Note: This post may include affiliate links. Please see our complete disclosure here.
ZeroWater to the Rescue
Water. We don’t realize how much we rely on it until we don’t have it. I live in the northeast and last year we were having a drought. My well dried up and we were without water for 3 months to the day. It’s a long story and a period of time I would like to forget, but suffice it to say that water was on our minds day and night.
Once we had a new well dug we had to wait for the silt and sludge to work its way through the system, which took a couple of weeks. So at this point in time, we had water, but we had no idea if it was going to ultimately be any good to drink! There was the taste issue and the chemical content issue still to be resolved.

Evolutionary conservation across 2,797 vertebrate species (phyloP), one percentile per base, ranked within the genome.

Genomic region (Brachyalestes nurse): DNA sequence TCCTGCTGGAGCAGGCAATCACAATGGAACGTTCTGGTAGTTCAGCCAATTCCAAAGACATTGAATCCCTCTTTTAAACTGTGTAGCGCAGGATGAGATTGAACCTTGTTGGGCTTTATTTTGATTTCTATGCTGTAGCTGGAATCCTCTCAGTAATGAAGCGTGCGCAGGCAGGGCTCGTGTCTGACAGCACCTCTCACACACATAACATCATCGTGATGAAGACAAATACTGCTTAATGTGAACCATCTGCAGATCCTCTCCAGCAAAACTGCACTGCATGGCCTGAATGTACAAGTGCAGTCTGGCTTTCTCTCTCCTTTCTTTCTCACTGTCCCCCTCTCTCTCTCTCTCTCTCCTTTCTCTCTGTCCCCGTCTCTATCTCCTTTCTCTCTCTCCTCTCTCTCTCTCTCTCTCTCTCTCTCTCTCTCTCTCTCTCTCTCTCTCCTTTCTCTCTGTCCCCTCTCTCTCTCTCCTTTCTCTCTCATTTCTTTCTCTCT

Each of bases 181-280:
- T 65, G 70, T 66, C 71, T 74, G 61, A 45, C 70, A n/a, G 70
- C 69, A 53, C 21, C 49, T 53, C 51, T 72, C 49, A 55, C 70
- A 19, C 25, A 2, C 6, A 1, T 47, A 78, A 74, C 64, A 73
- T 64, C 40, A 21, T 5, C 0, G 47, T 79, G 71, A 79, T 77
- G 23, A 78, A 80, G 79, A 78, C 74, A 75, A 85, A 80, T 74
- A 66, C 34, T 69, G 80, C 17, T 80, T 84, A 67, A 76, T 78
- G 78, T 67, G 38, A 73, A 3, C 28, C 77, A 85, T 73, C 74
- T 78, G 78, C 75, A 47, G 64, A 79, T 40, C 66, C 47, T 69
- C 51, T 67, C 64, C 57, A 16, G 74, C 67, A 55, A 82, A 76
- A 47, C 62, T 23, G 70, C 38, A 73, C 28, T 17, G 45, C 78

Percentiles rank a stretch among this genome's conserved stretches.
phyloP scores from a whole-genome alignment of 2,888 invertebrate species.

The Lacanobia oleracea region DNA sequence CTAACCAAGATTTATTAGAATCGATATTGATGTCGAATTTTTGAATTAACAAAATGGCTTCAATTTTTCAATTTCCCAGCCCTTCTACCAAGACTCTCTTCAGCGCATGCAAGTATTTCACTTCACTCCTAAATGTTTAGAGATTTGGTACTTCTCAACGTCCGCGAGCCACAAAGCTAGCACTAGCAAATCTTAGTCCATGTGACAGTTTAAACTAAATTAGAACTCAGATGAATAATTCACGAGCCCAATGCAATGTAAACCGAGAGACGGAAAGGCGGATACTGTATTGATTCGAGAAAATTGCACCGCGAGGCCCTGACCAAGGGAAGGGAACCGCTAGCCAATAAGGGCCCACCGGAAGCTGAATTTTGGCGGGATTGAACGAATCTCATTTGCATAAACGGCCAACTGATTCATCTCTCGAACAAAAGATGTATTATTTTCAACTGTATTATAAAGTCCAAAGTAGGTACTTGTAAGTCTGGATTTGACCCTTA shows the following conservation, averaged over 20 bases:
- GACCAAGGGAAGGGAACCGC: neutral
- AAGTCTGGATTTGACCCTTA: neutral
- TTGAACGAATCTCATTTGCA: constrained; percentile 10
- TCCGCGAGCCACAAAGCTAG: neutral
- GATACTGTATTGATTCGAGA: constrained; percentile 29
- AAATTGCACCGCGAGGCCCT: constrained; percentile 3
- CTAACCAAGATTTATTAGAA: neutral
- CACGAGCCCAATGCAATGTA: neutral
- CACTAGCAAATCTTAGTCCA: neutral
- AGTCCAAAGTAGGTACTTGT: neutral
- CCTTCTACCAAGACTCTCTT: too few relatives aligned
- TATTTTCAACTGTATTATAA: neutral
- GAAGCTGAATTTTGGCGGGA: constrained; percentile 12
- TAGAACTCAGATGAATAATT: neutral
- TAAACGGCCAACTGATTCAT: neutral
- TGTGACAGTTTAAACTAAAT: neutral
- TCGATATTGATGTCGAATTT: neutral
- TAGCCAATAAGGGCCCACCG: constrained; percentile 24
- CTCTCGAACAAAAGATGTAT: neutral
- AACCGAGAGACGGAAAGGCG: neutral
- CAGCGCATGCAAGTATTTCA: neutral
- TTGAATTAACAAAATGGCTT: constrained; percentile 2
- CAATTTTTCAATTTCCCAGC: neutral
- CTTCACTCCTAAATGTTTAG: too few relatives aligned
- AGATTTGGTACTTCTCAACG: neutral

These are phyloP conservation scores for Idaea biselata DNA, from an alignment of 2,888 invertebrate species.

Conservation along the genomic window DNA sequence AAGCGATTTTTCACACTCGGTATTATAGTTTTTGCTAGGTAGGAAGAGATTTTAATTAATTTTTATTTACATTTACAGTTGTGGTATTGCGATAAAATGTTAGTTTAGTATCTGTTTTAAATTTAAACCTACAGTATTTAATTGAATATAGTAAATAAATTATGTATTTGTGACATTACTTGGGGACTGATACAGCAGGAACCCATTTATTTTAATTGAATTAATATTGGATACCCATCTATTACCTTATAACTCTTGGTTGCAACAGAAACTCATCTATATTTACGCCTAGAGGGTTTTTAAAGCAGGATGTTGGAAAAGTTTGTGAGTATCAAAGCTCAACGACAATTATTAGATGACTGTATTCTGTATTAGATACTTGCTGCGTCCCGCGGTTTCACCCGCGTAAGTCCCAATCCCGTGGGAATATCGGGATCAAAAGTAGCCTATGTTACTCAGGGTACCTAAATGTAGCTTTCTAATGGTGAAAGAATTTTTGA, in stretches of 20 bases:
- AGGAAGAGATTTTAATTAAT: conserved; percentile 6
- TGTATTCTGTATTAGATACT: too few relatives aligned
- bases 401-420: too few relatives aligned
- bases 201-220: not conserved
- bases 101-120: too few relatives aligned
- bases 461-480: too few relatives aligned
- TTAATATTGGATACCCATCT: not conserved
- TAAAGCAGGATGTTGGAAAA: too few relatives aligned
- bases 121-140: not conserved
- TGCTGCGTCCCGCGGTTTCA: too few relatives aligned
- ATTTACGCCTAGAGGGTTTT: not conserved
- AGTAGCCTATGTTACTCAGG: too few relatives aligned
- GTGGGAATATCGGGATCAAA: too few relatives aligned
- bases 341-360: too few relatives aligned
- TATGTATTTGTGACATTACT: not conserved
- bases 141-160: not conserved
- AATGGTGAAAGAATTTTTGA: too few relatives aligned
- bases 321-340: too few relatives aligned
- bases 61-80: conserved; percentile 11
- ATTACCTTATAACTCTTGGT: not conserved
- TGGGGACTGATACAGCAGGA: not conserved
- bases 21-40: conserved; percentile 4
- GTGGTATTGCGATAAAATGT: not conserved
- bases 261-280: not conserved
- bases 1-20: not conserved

FODMAPs & Water
Water is low FODMAP, so why talk about it? Because we are obsessed with food and drink around here and when we are brewing tea, making soup or creating something in the kitchen where water is a big component, we want that water to be the best it can be. Plus, staying hydrated is just good for all of us, FODMAPer or not.
Ironically, right around when we were having our well issues, we received a ZeroWater kit at the Test Kitchen. This is a water filter that promises to remove anything and everything that you might want removed from your water – hence the name “zero”. Specifically it addresses “total dissolved solids” (TDS) and claims to be the only water filtration system to remove lead and chromium 6.
Water Should Taste Good